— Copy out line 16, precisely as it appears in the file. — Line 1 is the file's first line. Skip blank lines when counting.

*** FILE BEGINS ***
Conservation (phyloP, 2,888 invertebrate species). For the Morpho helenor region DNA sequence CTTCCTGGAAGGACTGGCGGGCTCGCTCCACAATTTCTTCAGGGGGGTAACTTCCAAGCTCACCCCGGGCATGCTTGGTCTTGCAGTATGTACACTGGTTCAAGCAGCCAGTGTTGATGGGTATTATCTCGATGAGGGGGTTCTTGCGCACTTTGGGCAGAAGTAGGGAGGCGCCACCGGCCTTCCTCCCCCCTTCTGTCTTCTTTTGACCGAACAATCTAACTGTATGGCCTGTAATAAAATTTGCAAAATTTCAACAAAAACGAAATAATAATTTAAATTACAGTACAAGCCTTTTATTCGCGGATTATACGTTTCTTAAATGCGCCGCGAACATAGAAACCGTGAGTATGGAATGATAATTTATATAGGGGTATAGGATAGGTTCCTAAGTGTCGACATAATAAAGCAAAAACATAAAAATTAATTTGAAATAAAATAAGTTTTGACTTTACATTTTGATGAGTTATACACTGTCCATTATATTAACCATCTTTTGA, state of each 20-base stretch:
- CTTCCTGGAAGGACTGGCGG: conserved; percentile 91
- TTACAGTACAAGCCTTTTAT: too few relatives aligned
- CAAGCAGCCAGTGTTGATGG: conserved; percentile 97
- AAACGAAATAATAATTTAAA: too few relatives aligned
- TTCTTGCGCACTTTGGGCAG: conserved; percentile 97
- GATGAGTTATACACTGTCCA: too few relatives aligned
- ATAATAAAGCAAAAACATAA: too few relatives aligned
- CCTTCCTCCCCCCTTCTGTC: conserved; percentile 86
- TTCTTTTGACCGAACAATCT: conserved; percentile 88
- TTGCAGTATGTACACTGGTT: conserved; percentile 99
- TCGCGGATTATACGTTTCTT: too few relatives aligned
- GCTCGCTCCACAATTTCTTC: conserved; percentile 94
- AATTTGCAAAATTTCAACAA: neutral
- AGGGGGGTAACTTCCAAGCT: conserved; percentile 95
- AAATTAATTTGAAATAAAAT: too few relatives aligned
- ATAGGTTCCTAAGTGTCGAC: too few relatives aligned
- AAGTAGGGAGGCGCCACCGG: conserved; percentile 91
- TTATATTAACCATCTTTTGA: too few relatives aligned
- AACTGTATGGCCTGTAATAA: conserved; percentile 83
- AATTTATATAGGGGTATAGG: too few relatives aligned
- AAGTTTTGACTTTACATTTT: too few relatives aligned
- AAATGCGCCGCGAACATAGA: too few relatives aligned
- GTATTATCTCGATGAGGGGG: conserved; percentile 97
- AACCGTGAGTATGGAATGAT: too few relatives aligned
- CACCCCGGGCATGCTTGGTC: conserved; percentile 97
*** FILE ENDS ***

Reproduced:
- AAATTAATTTGAAATAAAAT: too few relatives aligned